9. The conjugate of claim 1, wherein the redox sensitive linkage is a disulfide linkage.

10. The conjugate of claim 1, wherein the cargo peptide is from about one to about fifty amino acids in length.

11. The conjugate of claim 1, wherein the cargo peptide can include a member selected from the group consisting of fluorescent proteins, bioluminescent proteins, and combinations thereof.

12. The conjugate of claim 1, wherein the cargo peptide is CLKANL (SEQ ID 001).

13. A method of detecting cellular redox state, comprising introducing the conjugate of claim 1 into a cell; and measuring linked proximity of the first detection molecule and the second detection molecule to detect cleavage of the redox sensitive linkage to determine a cellular redox state.

14. The method of claim 13, further including detecting at least one of the first or second detection molecules to determine uptake of the conjugate by the cell.

15. The method of claim 14, wherein determining uptake of the conjugate occurs prior to detectable cleavage of the redox sensitive linkage.

16. The method of claim 13, wherein the cell is a population of cells.

17. The method of claim 16, wherein the cellular redox state is monitored across the population of cells to determine a relative change in cellular redox state.

18. A kit for detecting cellular redox state, comprising: a housing containing: the conjugate of claim 1 in a biologically suitable carrier; at least one reagent for use with the conjugate in detecting cellular redox state; and instruction materials describing utilization of the conjugate and the at least one reagent to detect the cellular redox state.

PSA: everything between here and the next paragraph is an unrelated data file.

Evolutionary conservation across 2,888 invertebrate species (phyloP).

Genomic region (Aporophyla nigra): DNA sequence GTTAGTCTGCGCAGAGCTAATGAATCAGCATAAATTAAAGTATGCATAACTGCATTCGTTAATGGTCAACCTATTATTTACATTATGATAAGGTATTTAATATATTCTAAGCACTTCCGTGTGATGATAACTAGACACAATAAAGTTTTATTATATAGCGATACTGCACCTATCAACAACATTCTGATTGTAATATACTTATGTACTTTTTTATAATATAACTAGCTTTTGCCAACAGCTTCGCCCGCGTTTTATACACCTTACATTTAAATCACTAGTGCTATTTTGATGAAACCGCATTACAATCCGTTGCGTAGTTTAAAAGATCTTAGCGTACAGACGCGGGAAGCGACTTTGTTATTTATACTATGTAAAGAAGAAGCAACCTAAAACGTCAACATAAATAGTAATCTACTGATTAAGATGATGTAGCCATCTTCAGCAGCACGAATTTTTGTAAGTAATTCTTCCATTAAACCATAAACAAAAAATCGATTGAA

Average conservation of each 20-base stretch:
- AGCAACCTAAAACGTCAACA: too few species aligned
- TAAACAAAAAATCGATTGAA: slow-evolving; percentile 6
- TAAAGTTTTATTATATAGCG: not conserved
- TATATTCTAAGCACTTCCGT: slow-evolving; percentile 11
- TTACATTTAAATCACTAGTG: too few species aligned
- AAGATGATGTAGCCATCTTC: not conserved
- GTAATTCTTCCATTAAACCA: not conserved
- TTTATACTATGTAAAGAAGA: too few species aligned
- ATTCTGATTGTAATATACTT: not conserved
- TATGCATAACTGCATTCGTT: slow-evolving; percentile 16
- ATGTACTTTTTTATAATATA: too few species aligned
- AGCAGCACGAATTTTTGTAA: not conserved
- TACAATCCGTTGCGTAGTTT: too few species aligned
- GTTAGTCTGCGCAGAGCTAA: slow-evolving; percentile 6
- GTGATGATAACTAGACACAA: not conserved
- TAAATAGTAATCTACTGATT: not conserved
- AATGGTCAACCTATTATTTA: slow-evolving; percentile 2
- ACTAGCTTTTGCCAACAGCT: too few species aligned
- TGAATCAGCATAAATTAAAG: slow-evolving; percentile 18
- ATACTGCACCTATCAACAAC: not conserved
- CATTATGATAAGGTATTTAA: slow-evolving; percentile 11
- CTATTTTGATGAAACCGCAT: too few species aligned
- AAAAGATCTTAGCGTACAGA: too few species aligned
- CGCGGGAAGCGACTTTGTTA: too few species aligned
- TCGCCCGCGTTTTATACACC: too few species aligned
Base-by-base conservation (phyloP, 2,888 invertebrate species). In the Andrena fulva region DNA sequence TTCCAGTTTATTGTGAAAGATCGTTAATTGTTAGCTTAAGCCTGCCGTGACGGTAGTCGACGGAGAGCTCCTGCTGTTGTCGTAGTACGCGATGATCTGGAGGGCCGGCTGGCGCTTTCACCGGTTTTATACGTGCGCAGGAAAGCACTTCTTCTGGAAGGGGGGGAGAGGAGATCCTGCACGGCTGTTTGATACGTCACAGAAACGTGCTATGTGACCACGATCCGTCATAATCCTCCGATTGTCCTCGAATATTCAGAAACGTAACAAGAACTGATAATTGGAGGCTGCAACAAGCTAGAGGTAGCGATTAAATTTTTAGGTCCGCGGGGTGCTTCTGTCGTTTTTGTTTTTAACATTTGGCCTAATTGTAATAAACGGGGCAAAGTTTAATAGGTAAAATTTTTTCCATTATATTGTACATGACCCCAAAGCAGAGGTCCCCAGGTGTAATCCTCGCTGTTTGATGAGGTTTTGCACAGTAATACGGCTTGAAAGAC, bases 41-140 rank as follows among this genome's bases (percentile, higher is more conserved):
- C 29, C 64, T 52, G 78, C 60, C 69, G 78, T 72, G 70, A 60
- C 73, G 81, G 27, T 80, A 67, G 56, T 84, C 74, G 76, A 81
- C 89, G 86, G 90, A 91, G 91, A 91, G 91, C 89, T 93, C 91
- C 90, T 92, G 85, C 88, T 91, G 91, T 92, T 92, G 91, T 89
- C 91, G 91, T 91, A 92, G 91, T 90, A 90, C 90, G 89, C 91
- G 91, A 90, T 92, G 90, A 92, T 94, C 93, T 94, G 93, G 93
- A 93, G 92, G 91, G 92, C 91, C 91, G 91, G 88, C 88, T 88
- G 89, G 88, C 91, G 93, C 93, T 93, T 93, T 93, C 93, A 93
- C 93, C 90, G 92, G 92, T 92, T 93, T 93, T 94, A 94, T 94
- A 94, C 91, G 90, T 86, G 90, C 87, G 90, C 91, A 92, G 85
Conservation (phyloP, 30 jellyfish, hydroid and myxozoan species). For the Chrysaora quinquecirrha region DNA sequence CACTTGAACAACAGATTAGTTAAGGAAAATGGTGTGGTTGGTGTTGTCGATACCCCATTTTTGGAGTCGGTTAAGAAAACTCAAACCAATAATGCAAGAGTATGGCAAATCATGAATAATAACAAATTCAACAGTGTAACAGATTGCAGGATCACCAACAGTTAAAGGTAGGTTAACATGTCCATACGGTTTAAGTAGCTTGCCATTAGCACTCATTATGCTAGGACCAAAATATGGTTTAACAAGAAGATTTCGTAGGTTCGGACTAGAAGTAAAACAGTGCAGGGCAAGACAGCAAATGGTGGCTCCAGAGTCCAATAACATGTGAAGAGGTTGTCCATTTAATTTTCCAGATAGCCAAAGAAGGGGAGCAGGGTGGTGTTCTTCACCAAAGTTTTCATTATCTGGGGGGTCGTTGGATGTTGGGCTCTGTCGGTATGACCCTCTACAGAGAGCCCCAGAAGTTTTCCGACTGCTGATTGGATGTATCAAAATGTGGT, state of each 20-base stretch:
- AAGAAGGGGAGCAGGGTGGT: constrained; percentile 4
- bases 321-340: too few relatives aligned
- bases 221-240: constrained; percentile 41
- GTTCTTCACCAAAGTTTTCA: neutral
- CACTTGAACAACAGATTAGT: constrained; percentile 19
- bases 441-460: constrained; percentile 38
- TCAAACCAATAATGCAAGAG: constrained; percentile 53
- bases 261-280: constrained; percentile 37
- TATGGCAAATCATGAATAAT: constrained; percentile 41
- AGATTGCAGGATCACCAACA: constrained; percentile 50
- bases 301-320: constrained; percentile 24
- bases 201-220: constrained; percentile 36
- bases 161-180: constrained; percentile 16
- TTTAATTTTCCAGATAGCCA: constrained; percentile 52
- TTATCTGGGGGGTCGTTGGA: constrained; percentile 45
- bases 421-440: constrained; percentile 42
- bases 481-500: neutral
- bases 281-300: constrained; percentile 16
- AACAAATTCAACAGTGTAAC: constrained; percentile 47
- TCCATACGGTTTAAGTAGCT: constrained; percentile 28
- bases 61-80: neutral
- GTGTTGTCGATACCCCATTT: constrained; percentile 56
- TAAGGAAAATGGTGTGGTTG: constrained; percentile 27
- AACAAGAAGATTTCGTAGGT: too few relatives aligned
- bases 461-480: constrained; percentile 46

Description:

PRIORITY DATA

This application is a continuation-in-part of U.S. application Ser. No. 14/252,522, filed on Apr. 14, 2014, which claims the benefit of U.S. provisional patent application Ser. No. 61/811,530, filed on Apr. 12, 2013, each of which is incorporated herein by reference.

BACKGROUND OF THE INVENTION

Cell penetrating peptides (CPP) exhibit unique properties for translocation across cellular membranes and non-endocytic uptake into mammalian cells. Model Amphipathic Peptide (MAP), for example, has amino acid sequence KLALKLALKALKAALKLA-NH2 (SEQ ID 003) and is thought to adopt an alpha-helical conformation where hydrophobic side chains align along one hemicircumference of the α-helix and positively charged side chains align along the opposite hemicircumference. In the course of studying MAP's interaction with the plasma membrane, the cell-penetrating property was discovered that paved the way for research into the mechanism that govern peptide translocation into mammalian cells.